The city has responded to feedback regarding a controversial decision to charge people to park in the City Beach lot by making some tweaks to the new policy.
According to the Grand Haven Tribune, City Council on Monday night unanimously approved allowing anyone with a Grand Haven, Spring Lake or Ferrysburg mailing address the ability to obtain a permit to park in the city lot at no cost. Residents would be required to show a driver's license or proof of property ownership to get a permit from City Hall.
The fee would remain $10 for anyone else, with proceeds going to the Save the Catwalk fundraiser.
"I have not had the luxury of having a lot of people come up to me and tell me what a great idea this was," said Mayor Geri McCaleb, who voted no on the original proposal.
McCaleb said the idea was implemented too quickly and not well thought-out, adding that she was not a fan of making things exclusive.
"An idea like this ... works a lot better when it goes through the proper channels," she said.
City Council voted 3-2 on June 5 to implement the fee for nonresidents to park in the lot on "peak beach days."
City staff estimated that the beachfront lot — which has 61 spaces — could bring in $1,000 per day, based on the assumption that it's filled with 10 percent city residents' vehicles and the spaces turn over once a day.
This past weekend, according to City Manager Pat McGinnis, the parking lot generated $290 on Friday, $80 on Saturday and $180 on Sunday. The lot was only partially staffed on Saturday due to inclement weather.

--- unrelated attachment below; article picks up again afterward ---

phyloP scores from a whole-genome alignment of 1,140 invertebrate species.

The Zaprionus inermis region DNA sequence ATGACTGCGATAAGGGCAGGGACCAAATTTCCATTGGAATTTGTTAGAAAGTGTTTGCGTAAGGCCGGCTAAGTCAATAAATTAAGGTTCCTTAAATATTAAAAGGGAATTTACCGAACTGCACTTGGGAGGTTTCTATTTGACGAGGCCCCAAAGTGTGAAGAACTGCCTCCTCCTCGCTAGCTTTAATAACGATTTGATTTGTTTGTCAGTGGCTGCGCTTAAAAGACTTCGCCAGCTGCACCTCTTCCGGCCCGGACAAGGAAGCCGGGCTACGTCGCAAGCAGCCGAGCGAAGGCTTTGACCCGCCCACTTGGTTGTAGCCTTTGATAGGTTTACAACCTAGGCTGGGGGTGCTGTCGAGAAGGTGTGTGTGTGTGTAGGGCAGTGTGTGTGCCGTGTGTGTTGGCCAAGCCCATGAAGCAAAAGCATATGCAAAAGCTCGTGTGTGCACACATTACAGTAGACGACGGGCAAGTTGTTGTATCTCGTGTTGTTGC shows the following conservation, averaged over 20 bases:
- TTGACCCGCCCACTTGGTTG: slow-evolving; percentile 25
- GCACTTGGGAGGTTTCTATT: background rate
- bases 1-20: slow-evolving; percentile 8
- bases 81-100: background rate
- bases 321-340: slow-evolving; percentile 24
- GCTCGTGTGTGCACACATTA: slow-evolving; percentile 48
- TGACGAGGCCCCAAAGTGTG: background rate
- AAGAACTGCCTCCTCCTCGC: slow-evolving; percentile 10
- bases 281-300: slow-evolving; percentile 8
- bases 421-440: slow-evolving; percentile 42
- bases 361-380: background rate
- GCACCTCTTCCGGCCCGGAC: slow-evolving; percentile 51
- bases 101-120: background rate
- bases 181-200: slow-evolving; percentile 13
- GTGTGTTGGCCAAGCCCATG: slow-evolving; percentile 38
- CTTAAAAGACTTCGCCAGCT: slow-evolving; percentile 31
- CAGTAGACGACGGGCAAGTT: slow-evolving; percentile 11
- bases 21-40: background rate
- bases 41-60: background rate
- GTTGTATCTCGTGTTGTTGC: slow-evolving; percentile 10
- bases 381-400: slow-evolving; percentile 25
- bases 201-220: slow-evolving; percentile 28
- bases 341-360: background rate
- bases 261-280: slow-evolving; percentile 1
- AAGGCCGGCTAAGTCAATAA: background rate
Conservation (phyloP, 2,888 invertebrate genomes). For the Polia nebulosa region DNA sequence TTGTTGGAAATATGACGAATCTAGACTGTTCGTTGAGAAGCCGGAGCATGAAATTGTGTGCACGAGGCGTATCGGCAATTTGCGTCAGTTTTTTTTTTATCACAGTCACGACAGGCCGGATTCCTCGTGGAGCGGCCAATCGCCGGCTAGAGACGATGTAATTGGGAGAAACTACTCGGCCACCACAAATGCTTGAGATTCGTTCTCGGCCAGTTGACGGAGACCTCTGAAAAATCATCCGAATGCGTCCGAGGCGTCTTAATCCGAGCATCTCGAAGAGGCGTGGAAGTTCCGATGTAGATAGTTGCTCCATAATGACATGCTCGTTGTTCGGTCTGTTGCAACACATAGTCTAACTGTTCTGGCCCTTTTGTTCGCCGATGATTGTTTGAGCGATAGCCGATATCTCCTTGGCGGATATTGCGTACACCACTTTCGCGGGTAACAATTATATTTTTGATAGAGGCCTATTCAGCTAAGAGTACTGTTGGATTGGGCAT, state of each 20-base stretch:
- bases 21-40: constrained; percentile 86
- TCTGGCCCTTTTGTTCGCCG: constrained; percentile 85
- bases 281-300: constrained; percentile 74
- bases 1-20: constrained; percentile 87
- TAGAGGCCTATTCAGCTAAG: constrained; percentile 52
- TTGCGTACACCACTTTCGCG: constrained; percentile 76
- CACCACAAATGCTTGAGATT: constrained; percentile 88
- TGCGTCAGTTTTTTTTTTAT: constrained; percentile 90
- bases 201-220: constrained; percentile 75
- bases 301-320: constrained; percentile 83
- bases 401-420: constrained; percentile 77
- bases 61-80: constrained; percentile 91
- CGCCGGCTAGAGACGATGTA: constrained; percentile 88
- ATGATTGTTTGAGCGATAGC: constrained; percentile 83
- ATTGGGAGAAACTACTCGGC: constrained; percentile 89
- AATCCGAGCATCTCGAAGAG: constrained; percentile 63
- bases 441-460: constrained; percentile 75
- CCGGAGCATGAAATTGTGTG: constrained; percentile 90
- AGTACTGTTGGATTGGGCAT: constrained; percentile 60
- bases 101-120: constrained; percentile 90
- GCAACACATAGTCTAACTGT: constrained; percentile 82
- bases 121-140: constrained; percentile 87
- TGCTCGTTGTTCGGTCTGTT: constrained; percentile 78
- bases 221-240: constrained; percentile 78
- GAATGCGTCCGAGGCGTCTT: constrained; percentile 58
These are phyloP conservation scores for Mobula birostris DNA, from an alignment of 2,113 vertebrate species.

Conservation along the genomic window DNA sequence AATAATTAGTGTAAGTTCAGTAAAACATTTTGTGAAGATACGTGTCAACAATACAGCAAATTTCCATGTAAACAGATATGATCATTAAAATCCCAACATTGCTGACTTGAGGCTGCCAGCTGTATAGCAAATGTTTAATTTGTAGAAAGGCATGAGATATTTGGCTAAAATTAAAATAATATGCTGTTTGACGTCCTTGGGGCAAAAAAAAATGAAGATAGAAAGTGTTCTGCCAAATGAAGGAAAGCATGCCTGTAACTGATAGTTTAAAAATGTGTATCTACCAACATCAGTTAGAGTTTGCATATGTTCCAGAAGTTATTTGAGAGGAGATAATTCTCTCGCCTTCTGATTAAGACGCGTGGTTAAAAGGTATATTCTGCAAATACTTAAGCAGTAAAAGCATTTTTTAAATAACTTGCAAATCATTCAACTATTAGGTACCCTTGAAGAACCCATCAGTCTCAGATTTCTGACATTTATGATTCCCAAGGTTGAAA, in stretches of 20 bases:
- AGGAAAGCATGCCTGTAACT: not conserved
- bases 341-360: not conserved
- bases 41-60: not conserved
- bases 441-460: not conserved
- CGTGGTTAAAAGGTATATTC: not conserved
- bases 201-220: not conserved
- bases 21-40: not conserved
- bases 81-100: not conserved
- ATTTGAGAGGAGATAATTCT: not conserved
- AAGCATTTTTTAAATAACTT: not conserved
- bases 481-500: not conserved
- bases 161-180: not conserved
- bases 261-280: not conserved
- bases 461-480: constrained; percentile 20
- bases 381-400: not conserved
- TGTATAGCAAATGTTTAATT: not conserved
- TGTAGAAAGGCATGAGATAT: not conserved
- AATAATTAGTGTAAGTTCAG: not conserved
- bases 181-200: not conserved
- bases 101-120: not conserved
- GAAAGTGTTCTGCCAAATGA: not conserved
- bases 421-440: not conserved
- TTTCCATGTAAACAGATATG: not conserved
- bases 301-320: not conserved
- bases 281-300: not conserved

"Those were the first three days, with very limited success," he said.
Councilmen Mike Fritz and Josh Brugger brought the idea up earlier this month. On Monday night, Fritz apologized for the way the issue had driven a wedge between local communities and the city.
"We'd seen an opportunity to help the catwalk itself," Fritz said. "(Causing a problem) was not the intent."
Fritz, along with McCaleb and Councilman Dennis Scott, noted that they wanted to see an update given in several weeks highlighting the effectiveness of the parking lot fee.
Brugger noted that city officials had seen and heard the feedback on social media and elsewhere in the community, and said that the city was listening to people's concerns. He said he'd also heard positive feedback from a majority of city residents regarding the plan.
Brugger then encouraged neighboring communities to share in the costs of city services that are enjoyed by residents of the surrounding communities to help alleviate the burden on city residents.
"Our residents and our businesses can only afford so much," he said.
Councilman Bob Monetza, who originally voted against the parking fee idea, was still critical of the plan.
"I think none of this was thought through far enough, and now we're trying to patch it up to save face," he said. "We're not doing any favors with this whole mess. ... I found this whole affair to be embarrassing as a City Council member."
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